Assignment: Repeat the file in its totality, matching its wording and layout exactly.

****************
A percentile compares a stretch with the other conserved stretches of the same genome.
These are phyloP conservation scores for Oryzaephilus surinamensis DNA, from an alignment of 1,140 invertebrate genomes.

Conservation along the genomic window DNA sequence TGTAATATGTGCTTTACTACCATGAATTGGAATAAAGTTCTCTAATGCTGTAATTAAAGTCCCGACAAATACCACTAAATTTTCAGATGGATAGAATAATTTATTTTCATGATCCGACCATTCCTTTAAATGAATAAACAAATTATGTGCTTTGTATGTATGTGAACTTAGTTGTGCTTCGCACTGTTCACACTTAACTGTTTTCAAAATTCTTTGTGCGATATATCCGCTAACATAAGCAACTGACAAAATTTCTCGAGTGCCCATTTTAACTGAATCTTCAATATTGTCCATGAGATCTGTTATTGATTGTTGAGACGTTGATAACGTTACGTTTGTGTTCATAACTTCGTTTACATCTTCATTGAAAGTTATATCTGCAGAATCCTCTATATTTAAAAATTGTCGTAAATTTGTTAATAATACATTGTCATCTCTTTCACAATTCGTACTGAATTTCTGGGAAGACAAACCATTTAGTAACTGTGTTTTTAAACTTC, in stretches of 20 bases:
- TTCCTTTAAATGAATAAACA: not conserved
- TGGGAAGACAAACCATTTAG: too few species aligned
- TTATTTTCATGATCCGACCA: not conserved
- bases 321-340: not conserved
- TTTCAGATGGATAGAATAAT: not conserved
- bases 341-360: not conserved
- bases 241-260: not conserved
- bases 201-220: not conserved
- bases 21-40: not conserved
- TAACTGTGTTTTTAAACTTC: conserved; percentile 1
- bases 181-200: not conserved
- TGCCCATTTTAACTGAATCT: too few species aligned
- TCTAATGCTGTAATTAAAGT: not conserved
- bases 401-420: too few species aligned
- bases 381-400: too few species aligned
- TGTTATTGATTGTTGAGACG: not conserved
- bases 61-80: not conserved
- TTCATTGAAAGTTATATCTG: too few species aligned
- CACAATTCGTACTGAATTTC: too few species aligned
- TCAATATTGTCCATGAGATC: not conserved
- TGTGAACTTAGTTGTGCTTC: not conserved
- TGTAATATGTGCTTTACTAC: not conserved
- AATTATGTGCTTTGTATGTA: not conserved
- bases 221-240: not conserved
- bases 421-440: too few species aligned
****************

A percentile compares a stretch with the other conserved stretches of the same genome.
These are phyloP conservation scores for Oryzaephilus surinamensis DNA, from an alignment of 1,140 invertebrate genomes.

Conservation along the genomic window DNA sequence TGTAATATGTGCTTTACTACCATGAATTGGAATAAAGTTCTCTAATGCTGTAATTAAAGTCCCGACAAATACCACTAAATTTTCAGATGGATAGAATAATTTATTTTCATGATCCGACCATTCCTTTAAATGAATAAACAAATTATGTGCTTTGTATGTATGTGAACTTAGTTGTGCTTCGCACTGTTCACACTTAACTGTTTTCAAAATTCTTTGTGCGATATATCCGCTAACATAAGCAACTGACAAAATTTCTCGAGTGCCCATTTTAACTGAATCTTCAATATTGTCCATGAGATCTGTTATTGATTGTTGAGACGTTGATAACGTTACGTTTGTGTTCATAACTTCGTTTACATCTTCATTGAAAGTTATATCTGCAGAATCCTCTATATTTAAAAATTGTCGTAAATTTGTTAATAATACATTGTCATCTCTTTCACAATTCGTACTGAATTTCTGGGAAGACAAACCATTTAGTAACTGTGTTTTTAAACTTC, in stretches of 20 bases:
- TTCCTTTAAATGAATAAACA: not conserved
- TGGGAAGACAAACCATTTAG: too few species aligned
- TTATTTTCATGATCCGACCA: not conserved
- bases 321-340: not conserved
- TTTCAGATGGATAGAATAAT: not conserved
- bases 341-360: not conserved
- bases 241-260: not conserved
- bases 201-220: not conserved
- bases 21-40: not conserved
- TAACTGTGTTTTTAAACTTC: conserved; percentile 1
- bases 181-200: not conserved
- TGCCCATTTTAACTGAATCT: too few species aligned
- TCTAATGCTGTAATTAAAGT: not conserved
- bases 401-420: too few species aligned
- bases 381-400: too few species aligned
- TGTTATTGATTGTTGAGACG: not conserved
- bases 61-80: not conserved
- TTCATTGAAAGTTATATCTG: too few species aligned
- CACAATTCGTACTGAATTTC: too few species aligned
- TCAATATTGTCCATGAGATC: not conserved
- TGTGAACTTAGTTGTGCTTC: not conserved
- TGTAATATGTGCTTTACTAC: not conserved
- AATTATGTGCTTTGTATGTA: not conserved
- bases 221-240: not conserved
- bases 421-440: too few species aligned